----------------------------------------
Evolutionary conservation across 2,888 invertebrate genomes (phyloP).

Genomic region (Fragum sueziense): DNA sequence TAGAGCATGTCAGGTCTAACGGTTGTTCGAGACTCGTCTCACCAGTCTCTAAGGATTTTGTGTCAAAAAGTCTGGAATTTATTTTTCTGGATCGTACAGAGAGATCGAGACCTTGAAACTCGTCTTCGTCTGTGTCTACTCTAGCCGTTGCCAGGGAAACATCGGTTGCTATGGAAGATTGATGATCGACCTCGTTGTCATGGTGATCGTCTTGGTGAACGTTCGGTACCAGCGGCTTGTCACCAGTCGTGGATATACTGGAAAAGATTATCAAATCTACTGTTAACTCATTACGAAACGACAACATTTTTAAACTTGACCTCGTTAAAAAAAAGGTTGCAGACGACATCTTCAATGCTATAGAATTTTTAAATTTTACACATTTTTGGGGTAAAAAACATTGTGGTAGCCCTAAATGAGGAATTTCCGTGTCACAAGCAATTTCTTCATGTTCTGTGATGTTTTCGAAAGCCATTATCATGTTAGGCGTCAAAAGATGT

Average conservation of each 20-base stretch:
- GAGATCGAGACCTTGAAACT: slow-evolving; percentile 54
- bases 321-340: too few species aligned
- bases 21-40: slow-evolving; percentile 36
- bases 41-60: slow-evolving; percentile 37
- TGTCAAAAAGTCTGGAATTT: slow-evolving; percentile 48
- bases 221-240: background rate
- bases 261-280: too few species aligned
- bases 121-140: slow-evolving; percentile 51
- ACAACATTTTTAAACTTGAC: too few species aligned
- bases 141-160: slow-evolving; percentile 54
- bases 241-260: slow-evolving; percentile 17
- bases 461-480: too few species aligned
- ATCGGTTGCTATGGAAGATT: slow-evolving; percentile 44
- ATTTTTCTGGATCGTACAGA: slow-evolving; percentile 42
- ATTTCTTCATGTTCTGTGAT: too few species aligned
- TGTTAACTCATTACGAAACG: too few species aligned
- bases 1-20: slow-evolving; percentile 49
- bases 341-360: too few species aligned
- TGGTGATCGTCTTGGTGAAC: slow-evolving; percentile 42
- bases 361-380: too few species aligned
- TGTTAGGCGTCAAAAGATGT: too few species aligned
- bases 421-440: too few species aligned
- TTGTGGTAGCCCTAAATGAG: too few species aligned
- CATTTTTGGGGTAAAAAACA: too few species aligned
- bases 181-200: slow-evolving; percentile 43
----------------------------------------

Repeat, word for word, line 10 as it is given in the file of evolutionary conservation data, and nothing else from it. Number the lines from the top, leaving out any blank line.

- bases 261-280: too few species aligned